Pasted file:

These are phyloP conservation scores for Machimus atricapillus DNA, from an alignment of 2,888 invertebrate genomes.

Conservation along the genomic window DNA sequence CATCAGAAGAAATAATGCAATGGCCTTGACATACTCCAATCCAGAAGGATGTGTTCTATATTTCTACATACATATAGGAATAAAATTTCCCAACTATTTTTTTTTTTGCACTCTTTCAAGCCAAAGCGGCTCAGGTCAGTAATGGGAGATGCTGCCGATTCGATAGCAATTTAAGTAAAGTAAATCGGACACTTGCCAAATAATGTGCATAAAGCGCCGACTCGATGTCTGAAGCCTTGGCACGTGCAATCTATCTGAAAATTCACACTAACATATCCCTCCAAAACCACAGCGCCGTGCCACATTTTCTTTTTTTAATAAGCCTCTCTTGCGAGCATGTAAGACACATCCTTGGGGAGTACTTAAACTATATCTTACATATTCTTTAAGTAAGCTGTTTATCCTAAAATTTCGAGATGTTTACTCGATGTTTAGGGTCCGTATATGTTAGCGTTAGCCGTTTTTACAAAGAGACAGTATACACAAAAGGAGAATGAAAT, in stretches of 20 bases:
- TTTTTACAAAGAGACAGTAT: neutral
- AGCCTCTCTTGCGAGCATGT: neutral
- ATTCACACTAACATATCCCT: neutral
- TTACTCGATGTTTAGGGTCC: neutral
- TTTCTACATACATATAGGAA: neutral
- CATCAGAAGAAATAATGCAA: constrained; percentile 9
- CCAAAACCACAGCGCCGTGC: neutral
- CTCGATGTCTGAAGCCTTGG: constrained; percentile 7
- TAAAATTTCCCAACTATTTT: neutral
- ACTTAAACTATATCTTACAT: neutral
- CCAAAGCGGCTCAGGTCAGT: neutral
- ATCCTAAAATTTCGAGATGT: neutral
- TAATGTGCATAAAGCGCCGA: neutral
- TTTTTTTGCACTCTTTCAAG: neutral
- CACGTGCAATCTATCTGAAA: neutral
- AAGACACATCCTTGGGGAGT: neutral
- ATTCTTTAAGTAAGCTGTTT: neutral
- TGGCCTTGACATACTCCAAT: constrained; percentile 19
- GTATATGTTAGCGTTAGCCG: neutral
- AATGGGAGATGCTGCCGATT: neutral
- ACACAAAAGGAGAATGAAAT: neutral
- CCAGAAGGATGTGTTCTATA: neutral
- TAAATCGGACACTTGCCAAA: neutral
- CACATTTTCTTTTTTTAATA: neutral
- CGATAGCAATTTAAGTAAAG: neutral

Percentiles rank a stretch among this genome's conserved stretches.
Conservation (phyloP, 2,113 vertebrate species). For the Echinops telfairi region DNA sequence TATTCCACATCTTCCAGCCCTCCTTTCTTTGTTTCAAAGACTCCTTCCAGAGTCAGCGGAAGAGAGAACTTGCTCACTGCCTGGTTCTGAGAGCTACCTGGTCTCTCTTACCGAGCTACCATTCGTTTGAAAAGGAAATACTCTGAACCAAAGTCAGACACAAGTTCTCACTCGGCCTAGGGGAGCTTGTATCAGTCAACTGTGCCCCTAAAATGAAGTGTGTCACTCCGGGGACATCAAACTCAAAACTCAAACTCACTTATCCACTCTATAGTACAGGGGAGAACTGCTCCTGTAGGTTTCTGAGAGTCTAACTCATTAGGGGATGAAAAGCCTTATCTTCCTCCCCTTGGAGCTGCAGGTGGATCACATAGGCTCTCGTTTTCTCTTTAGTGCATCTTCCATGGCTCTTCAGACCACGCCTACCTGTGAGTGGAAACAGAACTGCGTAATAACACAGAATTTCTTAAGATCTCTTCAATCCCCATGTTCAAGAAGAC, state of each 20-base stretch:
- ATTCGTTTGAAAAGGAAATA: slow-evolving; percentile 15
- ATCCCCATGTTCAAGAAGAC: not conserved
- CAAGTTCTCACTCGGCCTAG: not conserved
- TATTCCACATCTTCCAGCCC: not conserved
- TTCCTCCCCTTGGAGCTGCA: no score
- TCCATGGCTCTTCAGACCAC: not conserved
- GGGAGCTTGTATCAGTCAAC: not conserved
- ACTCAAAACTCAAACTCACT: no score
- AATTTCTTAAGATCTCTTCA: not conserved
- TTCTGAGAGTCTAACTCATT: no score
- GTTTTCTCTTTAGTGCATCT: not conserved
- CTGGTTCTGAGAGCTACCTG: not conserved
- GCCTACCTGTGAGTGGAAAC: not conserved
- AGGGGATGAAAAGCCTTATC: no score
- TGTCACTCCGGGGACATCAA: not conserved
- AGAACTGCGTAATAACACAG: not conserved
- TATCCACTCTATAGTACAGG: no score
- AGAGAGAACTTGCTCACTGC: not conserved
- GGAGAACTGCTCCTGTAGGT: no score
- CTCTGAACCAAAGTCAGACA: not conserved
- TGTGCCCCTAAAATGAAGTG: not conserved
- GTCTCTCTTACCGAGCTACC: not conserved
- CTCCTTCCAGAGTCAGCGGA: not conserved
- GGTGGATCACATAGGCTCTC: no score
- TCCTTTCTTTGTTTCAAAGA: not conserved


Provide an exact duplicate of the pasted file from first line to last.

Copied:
These are phyloP conservation scores for Machimus atricapillus DNA, from an alignment of 2,888 invertebrate genomes.

Conservation along the genomic window DNA sequence CATCAGAAGAAATAATGCAATGGCCTTGACATACTCCAATCCAGAAGGATGTGTTCTATATTTCTACATACATATAGGAATAAAATTTCCCAACTATTTTTTTTTTTGCACTCTTTCAAGCCAAAGCGGCTCAGGTCAGTAATGGGAGATGCTGCCGATTCGATAGCAATTTAAGTAAAGTAAATCGGACACTTGCCAAATAATGTGCATAAAGCGCCGACTCGATGTCTGAAGCCTTGGCACGTGCAATCTATCTGAAAATTCACACTAACATATCCCTCCAAAACCACAGCGCCGTGCCACATTTTCTTTTTTTAATAAGCCTCTCTTGCGAGCATGTAAGACACATCCTTGGGGAGTACTTAAACTATATCTTACATATTCTTTAAGTAAGCTGTTTATCCTAAAATTTCGAGATGTTTACTCGATGTTTAGGGTCCGTATATGTTAGCGTTAGCCGTTTTTACAAAGAGACAGTATACACAAAAGGAGAATGAAAT, in stretches of 20 bases:
- TTTTTACAAAGAGACAGTAT: neutral
- AGCCTCTCTTGCGAGCATGT: neutral
- ATTCACACTAACATATCCCT: neutral
- TTACTCGATGTTTAGGGTCC: neutral
- TTTCTACATACATATAGGAA: neutral
- CATCAGAAGAAATAATGCAA: constrained; percentile 9
- CCAAAACCACAGCGCCGTGC: neutral
- CTCGATGTCTGAAGCCTTGG: constrained; percentile 7
- TAAAATTTCCCAACTATTTT: neutral
- ACTTAAACTATATCTTACAT: neutral
- CCAAAGCGGCTCAGGTCAGT: neutral
- ATCCTAAAATTTCGAGATGT: neutral
- TAATGTGCATAAAGCGCCGA: neutral
- TTTTTTTGCACTCTTTCAAG: neutral
- CACGTGCAATCTATCTGAAA: neutral
- AAGACACATCCTTGGGGAGT: neutral
- ATTCTTTAAGTAAGCTGTTT: neutral
- TGGCCTTGACATACTCCAAT: constrained; percentile 19
- GTATATGTTAGCGTTAGCCG: neutral
- AATGGGAGATGCTGCCGATT: neutral
- ACACAAAAGGAGAATGAAAT: neutral
- CCAGAAGGATGTGTTCTATA: neutral
- TAAATCGGACACTTGCCAAA: neutral
- CACATTTTCTTTTTTTAATA: neutral
- CGATAGCAATTTAAGTAAAG: neutral

Percentiles rank a stretch among this genome's conserved stretches.
Conservation (phyloP, 2,113 vertebrate species). For the Echinops telfairi region DNA sequence TATTCCACATCTTCCAGCCCTCCTTTCTTTGTTTCAAAGACTCCTTCCAGAGTCAGCGGAAGAGAGAACTTGCTCACTGCCTGGTTCTGAGAGCTACCTGGTCTCTCTTACCGAGCTACCATTCGTTTGAAAAGGAAATACTCTGAACCAAAGTCAGACACAAGTTCTCACTCGGCCTAGGGGAGCTTGTATCAGTCAACTGTGCCCCTAAAATGAAGTGTGTCACTCCGGGGACATCAAACTCAAAACTCAAACTCACTTATCCACTCTATAGTACAGGGGAGAACTGCTCCTGTAGGTTTCTGAGAGTCTAACTCATTAGGGGATGAAAAGCCTTATCTTCCTCCCCTTGGAGCTGCAGGTGGATCACATAGGCTCTCGTTTTCTCTTTAGTGCATCTTCCATGGCTCTTCAGACCACGCCTACCTGTGAGTGGAAACAGAACTGCGTAATAACACAGAATTTCTTAAGATCTCTTCAATCCCCATGTTCAAGAAGAC, state of each 20-base stretch:
- ATTCGTTTGAAAAGGAAATA: slow-evolving; percentile 15
- ATCCCCATGTTCAAGAAGAC: not conserved
- CAAGTTCTCACTCGGCCTAG: not conserved
- TATTCCACATCTTCCAGCCC: not conserved
- TTCCTCCCCTTGGAGCTGCA: no score
- TCCATGGCTCTTCAGACCAC: not conserved
- GGGAGCTTGTATCAGTCAAC: not conserved
- ACTCAAAACTCAAACTCACT: no score
- AATTTCTTAAGATCTCTTCA: not conserved
- TTCTGAGAGTCTAACTCATT: no score
- GTTTTCTCTTTAGTGCATCT: not conserved
- CTGGTTCTGAGAGCTACCTG: not conserved
- GCCTACCTGTGAGTGGAAAC: not conserved
- AGGGGATGAAAAGCCTTATC: no score
- TGTCACTCCGGGGACATCAA: not conserved
- AGAACTGCGTAATAACACAG: not conserved
- TATCCACTCTATAGTACAGG: no score
- AGAGAGAACTTGCTCACTGC: not conserved
- GGAGAACTGCTCCTGTAGGT: no score
- CTCTGAACCAAAGTCAGACA: not conserved
- TGTGCCCCTAAAATGAAGTG: not conserved
- GTCTCTCTTACCGAGCTACC: not conserved
- CTCCTTCCAGAGTCAGCGGA: not conserved
- GGTGGATCACATAGGCTCTC: no score
- TCCTTTCTTTGTTTCAAAGA: not conserved